News | Computed Tomography (CT) | October 20, 2021

HeartFlow Announces Enrollment of First Two Patients in REVEALPLAQUE Trial

Trial to evaluate new technology that may help physicians prevent heart attacks in patients

HeartFlow, Inc., a leader in revolutionizing precision heart care, announced the commencement of the REVEALPLAQUE (A pRospEctiVe, multicEnter study to AnaLyze PLAQUE using CCTA) trial to evaluate HeartFlow’s non-invasive plaque technology, an automated, deep learning-based method for identifying, characterizing and segmenting plaque in the coronary arteries

October 20, 2021 — HeartFlow Inc. announced the commencement of the REVEALPLAQUE (A pRospEctiVe, multicEnter study to AnaLyze PLAQUE using CCTA) trial to evaluate HeartFlow’s non-invasive plaque technology, an automated, deep learning-based method for identifying, characterizing and segmenting plaque in the coronary arteries. The first two patients were enrolled at Bryan Heart in Lincoln, Neb., by Brock Cookman, D.O., MSA, FACC, FSCAI, interventional cardiologist, and Clyde R. Meckel, M.D., FACC, FSCAI, interventional cardiologist.

Heart attacks are the most common cause of death for both men and women, yet 4 out of 5 deaths are preventable with lifestyle and nutrition changes if patients who are at high risk of a heart attack are identified early.[1] Understanding plaque burden – where plaque is in the coronary arteries, the amount of plaque and the type of plaque – is one of the best ways for physicians to identify patients at high risk of death from a heart attack.[2]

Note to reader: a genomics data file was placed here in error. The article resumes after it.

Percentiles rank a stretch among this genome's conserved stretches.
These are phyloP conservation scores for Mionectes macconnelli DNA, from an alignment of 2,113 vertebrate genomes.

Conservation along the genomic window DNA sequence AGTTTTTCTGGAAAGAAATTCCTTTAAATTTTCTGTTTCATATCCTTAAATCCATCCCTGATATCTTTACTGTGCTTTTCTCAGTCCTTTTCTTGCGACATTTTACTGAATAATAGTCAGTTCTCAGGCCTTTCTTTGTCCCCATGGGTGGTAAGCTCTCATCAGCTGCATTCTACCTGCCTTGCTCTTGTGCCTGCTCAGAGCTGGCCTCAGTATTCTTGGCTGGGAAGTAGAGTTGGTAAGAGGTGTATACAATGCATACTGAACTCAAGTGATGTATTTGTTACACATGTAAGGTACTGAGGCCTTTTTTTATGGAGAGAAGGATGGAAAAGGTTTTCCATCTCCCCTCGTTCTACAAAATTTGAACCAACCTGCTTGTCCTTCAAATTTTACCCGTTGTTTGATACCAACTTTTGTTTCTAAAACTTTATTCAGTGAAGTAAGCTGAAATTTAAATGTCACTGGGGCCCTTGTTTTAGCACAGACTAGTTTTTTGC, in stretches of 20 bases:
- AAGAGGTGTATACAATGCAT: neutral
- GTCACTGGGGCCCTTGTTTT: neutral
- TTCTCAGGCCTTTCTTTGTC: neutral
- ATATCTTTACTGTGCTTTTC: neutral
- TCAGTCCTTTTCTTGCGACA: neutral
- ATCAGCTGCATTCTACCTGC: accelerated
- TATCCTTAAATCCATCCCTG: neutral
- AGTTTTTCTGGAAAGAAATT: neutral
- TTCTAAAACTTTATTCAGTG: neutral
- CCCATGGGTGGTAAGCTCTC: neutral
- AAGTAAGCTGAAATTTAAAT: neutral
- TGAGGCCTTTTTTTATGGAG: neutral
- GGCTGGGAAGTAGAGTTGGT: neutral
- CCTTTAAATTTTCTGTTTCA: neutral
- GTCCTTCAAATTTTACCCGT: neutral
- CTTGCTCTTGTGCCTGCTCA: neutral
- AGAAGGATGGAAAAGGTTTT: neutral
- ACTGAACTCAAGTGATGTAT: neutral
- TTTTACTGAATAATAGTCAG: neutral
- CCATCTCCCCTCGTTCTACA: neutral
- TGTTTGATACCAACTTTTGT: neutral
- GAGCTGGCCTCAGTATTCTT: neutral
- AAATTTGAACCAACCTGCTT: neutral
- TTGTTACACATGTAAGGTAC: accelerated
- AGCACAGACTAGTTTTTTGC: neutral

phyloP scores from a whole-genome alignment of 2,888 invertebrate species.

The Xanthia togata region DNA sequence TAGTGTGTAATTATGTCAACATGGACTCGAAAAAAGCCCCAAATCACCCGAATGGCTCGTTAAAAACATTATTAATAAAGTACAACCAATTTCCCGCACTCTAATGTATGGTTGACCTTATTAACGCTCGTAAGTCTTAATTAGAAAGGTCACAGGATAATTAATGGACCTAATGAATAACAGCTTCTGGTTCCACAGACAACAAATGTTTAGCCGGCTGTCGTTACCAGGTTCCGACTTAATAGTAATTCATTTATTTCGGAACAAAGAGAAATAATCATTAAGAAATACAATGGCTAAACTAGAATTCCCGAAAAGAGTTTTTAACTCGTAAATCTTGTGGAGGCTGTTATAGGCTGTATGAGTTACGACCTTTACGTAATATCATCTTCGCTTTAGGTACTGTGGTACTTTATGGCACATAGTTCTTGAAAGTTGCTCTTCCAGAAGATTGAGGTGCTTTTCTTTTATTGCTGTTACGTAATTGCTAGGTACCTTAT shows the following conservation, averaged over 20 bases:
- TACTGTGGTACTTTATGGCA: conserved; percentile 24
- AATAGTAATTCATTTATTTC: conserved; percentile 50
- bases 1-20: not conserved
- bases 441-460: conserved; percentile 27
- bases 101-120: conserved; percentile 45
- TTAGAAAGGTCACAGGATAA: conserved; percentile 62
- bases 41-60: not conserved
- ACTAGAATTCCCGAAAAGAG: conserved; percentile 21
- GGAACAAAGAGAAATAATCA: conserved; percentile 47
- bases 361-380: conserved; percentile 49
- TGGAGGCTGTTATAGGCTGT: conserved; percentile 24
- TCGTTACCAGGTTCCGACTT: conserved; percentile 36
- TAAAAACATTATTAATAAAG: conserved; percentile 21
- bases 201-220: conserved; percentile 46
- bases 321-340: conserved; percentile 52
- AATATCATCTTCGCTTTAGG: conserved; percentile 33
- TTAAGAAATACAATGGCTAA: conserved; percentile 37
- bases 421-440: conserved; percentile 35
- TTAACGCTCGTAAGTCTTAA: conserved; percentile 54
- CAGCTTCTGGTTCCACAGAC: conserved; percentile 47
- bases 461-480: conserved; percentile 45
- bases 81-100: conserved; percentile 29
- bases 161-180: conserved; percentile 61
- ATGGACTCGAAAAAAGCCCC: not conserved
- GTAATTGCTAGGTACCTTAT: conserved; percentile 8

“For most patients, heart attacks happen without any warning symptoms. It is clear, however, that coronary plaque is the driving force behind understanding a patient’s risk of having a heart attack,” said Meckel, lead principal investigator for REVEALPLAQUE at Bryan Heart. “The tools available today for understanding plaque burden tend to be cumbersome or provide inconsistent results. To be able to accurately and non-invasively understand a patient’s plaque burden would be game changing in physicians’ abilities to save a patient’s life from a heart attack.”

The REVEALPLAQUE trial is planned to enroll 250 patients with stable coronary artery disease from approximately 15 sites across the U.S. and Japan. The primary endpoint of the trial is the level of agreement across total plaque volume and the characteristics of plaque as measured by the non-invasive HeartFlow plaque technology compared to intravascular ultrasound (IVUS) imaging, which is considered the standard for obtaining information about plaque burden.[3,4] Other endpoints to be measured include percent plaque volume, calcified plaque volume, low attenuation plaque volume, and fibrous plaque volume. 

The U.S. lead principal investigators of the trial are Thomas Stuckey, M.D., Cone Health, North Carolina, and Jagat Narula, M.D., Mount Sinai Hospital, New York; and the Japan lead principal investigator is Dr. Gaku Nakazawa, Kindai University, Japan.

“We’ve known for years that plaque burden matters and CT angiography for assessing plaque burden is now advanced enough that it can be applied to many more patients across the spectrum of coronary disease. Combining the power of CT angiography and HeartFlow’s deep learning technologies has the potential to be a powerful tool in the physician’s arsenal of tests for assessing heart health,” said Campbell Rogers, M.D., FACC, chief medical officer, HeartFlow. “HeartFlow is committed to leveraging our core technology to provide innovative solutions that can help providers gain insights about anatomy, physiology and plaque to enable them to provide precise diagnoses and deliver optimal treatment plans for their patients.”